Swallowing function in pediatric patients with bilateral vocal fold immobility

Jeffrey Hsu, Kathleen M. Tibbetts, Derek Wu, Michel Nassar, Melin Tan-Geller

Research output: Contribution to journalArticle

2 Citations (Scopus)

Abstract

Introduction Infants with bilateral vocal fold immobility (BVFI) often have poor swallow function in addition to potential airway compromise. While there are several reports on BVFI and its effect on patients' airway status, little is known about long term swallow function. Objectives We aim to characterize the swallowing function over time in pediatric patients with bilateral vocal fold immobility. Methods A retrospective review of medical records of infants diagnosed with BVFI at a tertiary care children's hospital between 2005 and 2014 was conducted. Patient demographics, nature and etiology of immobility, laryngoscopy findings, comorbidities, and swallow outcomes at diagnosis and follow-up were recorded. Swallowing outcomes as measured by presence or absence of a gastrostomy tube were compared by etiology, vocal fold status, and normal or developmentally delay using the Fisher's exact test. Results 110 patients with a diagnosis of vocal fold immobility were identified. Twenty-nine (26%) had BVFI and twenty-three had complete medical records. Etiologies of vocal fold immobility include cardiac related in 13% (3/23), idiopathic in 30% (7/23) prolonged intubation in 26% (6/23) central neurologic in 22% (5/23), trauma in 4% (1/23), and infection in 4% (1/23). Average follow-up time was 44 months (range 5–94 months). Ten patients (56.5%) required a gastrostomy tube at time of diagnosis. Of this cohort who received gastrostomy tubes, three (30%) ultimately transitioned to complete oral feeds. Return of vocal fold mobility did not correlate with swallow function. In those with non-neurologic etiologies, the need for gastrostomy tube at end of follow up was unlikely. There was a statistically significant difference in the percentage of gastrostomy tube-free children at most recent follow up in patients who were normally developed (86%) versus those who were developmentally delayed (33%) (p = 0.02). Conclusion We characterized the swallowing function of 23 pediatric patients with BVFI. Comorbidities are significant predictors of long term swallow function in patients with BVFI while return of vocal fold function is not.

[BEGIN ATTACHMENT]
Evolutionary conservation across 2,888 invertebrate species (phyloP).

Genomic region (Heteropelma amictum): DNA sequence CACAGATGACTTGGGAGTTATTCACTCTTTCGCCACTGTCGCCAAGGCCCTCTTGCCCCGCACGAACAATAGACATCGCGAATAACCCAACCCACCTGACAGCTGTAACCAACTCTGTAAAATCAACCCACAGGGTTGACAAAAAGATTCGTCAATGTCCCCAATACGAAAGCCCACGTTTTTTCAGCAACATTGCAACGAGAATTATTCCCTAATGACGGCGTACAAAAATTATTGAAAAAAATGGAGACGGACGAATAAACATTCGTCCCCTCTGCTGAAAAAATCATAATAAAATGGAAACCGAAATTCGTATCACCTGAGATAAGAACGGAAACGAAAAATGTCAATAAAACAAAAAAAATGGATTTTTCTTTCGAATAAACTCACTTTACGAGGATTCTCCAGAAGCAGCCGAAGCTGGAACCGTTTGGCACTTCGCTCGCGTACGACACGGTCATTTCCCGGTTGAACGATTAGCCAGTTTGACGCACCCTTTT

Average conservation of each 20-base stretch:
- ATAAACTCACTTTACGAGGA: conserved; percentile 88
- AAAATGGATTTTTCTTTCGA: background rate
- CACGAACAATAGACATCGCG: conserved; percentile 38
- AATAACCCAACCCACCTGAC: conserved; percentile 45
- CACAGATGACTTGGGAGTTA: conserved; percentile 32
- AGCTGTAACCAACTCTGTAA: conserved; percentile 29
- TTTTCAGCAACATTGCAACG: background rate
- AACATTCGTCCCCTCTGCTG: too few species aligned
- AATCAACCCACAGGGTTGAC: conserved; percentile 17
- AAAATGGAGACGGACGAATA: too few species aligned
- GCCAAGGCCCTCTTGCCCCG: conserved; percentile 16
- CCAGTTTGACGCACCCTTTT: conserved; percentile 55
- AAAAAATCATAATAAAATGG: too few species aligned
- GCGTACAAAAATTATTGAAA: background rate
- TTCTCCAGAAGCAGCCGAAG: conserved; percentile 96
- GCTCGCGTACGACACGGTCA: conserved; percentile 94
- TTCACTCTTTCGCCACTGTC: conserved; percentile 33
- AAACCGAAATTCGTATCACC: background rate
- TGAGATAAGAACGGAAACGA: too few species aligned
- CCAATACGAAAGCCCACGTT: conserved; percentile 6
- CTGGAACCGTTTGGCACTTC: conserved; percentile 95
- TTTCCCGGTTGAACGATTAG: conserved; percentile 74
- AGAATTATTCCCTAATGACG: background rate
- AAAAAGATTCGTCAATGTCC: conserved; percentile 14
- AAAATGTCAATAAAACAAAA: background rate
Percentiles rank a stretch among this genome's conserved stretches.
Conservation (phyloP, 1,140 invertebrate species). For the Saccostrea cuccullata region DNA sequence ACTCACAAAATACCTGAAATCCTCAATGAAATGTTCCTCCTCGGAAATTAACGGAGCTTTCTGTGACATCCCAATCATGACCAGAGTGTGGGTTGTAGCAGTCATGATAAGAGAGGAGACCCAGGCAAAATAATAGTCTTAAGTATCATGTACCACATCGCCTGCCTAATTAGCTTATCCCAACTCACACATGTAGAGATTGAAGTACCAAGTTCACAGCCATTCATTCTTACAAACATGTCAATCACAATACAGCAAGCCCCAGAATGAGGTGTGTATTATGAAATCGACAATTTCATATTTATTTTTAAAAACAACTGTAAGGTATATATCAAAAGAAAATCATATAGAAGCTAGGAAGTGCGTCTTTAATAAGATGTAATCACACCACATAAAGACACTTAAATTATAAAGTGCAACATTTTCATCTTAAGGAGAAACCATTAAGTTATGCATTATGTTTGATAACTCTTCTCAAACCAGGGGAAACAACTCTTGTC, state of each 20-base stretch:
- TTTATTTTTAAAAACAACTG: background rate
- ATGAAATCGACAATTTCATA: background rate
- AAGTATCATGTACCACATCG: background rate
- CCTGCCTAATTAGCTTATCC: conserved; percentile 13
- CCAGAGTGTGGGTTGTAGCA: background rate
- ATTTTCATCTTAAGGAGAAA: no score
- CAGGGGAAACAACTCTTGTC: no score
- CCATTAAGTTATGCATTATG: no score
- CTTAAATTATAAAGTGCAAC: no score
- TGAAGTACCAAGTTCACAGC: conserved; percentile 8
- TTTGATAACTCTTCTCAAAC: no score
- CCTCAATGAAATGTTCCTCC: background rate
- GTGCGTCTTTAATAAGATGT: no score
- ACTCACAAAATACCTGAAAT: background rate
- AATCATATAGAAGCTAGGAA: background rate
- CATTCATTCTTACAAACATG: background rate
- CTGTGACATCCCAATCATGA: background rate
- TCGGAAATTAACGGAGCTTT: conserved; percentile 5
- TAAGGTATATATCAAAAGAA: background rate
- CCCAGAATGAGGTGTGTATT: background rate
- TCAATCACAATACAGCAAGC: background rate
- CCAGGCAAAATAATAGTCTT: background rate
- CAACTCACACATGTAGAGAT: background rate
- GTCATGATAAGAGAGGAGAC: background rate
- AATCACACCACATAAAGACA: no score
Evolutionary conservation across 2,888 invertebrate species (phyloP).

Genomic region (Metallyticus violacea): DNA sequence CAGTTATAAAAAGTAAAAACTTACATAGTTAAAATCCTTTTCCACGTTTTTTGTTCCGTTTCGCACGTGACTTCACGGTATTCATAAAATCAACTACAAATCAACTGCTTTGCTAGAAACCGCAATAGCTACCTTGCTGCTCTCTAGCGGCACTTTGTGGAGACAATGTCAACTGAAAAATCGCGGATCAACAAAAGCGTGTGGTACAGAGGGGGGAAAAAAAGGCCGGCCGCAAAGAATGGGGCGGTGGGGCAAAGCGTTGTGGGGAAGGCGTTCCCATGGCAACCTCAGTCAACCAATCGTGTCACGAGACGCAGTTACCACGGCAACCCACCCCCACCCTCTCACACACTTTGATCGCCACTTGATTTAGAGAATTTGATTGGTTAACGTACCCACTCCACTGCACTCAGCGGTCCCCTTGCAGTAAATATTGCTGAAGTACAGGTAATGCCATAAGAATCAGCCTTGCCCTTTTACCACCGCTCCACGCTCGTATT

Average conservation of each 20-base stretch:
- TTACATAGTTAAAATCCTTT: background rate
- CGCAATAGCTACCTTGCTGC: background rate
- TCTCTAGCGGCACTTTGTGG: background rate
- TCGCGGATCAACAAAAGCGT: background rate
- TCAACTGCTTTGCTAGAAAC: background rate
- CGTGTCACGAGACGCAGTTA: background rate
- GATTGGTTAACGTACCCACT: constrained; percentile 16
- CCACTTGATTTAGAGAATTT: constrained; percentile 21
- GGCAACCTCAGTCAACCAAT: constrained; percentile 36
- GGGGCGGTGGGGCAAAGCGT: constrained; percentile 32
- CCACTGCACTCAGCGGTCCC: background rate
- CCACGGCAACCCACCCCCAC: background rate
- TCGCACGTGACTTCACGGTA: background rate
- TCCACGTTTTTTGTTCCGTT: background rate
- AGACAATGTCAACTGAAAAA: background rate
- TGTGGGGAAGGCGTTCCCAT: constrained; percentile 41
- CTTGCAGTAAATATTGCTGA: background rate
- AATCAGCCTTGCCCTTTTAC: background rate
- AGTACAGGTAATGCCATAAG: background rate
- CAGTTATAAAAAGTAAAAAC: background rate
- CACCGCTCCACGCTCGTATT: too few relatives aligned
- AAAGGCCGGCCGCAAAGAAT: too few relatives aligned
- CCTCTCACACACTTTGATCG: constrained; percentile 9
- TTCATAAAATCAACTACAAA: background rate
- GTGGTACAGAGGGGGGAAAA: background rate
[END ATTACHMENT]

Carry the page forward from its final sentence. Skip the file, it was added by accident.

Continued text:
Original languageEnglish (US)
Pages (from-to)37-41
Number of pages5
JournalInternational Journal of Pediatric Otorhinolaryngology